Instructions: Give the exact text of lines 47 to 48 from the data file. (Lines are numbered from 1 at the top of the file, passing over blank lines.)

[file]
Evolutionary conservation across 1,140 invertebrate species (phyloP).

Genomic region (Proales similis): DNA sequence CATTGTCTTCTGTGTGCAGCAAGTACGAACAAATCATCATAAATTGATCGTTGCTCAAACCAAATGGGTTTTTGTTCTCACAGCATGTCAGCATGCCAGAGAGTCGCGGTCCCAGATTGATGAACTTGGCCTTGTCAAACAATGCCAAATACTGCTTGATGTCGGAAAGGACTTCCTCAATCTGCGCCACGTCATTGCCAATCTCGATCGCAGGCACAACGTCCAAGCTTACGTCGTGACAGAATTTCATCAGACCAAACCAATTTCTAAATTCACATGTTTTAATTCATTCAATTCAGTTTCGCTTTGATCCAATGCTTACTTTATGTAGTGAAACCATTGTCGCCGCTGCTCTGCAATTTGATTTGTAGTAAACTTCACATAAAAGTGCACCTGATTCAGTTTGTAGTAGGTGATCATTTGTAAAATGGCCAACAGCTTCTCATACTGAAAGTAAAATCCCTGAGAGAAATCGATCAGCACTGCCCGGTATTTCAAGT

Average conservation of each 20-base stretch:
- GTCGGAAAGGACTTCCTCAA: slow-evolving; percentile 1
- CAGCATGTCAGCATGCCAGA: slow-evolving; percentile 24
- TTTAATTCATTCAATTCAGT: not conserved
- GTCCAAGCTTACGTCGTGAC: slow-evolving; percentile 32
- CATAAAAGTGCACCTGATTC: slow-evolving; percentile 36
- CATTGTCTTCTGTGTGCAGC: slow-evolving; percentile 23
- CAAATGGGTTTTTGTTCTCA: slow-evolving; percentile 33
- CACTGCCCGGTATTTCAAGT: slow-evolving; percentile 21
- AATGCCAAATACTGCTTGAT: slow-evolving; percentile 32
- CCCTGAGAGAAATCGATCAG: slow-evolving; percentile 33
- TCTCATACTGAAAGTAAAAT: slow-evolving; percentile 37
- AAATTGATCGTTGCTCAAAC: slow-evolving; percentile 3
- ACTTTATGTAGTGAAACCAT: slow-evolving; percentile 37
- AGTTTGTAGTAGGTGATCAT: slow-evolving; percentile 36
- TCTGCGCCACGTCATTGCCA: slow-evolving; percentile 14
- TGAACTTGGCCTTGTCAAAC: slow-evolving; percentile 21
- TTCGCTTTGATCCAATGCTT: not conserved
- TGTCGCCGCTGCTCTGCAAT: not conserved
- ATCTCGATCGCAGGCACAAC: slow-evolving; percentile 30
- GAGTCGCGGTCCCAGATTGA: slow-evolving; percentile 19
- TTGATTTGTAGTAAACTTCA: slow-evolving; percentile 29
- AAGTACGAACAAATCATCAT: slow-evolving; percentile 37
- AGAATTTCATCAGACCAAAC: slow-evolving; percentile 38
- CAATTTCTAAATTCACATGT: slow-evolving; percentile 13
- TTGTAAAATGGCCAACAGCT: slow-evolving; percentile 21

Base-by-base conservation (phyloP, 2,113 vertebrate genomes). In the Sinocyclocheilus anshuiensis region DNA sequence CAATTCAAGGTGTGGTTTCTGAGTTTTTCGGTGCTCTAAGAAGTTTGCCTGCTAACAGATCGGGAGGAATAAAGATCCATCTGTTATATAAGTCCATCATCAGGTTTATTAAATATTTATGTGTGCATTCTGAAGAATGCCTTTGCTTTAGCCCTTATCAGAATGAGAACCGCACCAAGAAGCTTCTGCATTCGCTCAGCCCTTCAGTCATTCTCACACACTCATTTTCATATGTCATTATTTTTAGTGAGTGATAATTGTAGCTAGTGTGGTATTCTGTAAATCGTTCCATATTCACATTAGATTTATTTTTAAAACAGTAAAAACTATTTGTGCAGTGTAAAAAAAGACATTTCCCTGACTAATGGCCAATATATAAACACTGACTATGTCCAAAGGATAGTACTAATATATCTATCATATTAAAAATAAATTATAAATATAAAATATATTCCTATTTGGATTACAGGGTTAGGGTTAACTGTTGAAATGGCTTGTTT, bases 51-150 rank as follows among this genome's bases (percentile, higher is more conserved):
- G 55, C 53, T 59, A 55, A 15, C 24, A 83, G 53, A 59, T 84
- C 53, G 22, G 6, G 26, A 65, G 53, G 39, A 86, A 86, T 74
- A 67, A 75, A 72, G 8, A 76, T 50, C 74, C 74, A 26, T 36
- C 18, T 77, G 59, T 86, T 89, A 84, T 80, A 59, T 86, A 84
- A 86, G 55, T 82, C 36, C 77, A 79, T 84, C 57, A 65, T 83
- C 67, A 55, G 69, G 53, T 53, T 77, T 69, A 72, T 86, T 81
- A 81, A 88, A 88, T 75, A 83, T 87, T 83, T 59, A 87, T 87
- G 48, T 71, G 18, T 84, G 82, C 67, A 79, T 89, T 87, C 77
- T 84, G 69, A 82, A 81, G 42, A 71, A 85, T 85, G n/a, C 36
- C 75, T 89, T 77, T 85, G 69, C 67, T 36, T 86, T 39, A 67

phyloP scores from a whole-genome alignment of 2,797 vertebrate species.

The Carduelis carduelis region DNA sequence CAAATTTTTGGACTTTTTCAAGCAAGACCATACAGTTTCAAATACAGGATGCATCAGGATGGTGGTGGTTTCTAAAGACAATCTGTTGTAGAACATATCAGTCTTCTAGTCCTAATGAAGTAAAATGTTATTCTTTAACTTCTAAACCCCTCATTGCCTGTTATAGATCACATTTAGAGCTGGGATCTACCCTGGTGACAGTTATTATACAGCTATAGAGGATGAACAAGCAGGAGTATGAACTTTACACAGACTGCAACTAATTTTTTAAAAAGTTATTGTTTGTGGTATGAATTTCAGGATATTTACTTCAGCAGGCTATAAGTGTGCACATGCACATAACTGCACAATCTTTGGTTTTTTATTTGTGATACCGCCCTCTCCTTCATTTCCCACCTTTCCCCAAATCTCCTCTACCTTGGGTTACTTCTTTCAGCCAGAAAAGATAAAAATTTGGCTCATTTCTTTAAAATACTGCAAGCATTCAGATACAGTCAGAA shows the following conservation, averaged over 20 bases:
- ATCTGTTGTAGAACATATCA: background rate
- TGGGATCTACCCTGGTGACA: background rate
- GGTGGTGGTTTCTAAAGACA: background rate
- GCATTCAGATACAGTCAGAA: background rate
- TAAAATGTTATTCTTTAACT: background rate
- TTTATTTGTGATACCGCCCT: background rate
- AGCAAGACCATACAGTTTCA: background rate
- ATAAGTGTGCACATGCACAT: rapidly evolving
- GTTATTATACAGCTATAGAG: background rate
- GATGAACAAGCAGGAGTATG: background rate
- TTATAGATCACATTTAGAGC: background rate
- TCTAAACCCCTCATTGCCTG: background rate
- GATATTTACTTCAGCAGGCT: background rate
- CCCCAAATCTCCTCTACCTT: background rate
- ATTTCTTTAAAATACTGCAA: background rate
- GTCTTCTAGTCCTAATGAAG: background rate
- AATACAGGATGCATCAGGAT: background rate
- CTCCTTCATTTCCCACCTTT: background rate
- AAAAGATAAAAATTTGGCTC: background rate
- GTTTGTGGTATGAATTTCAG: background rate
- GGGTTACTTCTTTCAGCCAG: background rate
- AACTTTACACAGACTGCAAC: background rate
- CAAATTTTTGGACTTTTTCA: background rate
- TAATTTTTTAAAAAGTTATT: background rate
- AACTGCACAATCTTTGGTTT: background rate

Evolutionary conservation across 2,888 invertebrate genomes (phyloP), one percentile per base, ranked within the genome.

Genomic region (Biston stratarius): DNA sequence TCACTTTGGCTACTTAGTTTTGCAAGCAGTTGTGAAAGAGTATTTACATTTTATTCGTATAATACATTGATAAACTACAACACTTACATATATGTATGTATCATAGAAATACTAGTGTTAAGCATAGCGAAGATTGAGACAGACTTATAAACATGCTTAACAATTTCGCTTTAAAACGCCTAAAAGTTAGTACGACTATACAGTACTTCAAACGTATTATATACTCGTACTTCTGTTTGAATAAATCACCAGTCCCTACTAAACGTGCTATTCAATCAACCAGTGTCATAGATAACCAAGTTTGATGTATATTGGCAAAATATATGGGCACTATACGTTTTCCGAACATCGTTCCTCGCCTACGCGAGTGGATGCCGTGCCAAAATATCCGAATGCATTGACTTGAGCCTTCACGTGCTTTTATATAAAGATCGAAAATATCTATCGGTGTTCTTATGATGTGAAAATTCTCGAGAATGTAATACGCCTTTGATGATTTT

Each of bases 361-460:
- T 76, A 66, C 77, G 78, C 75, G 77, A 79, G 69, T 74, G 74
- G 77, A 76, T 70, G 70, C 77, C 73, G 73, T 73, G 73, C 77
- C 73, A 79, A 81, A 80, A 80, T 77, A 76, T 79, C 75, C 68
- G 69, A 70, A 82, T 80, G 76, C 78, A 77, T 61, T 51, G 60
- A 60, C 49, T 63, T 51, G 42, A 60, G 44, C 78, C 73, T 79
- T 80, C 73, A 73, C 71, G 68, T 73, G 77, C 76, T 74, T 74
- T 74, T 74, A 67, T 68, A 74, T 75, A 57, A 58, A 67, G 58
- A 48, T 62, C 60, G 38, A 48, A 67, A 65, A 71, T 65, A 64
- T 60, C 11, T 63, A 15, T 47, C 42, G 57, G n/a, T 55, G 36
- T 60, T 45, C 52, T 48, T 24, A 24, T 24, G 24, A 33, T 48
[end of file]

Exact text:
- TTTATTTGTGATACCGCCCT: background rate
- AGCAAGACCATACAGTTTCA: background rate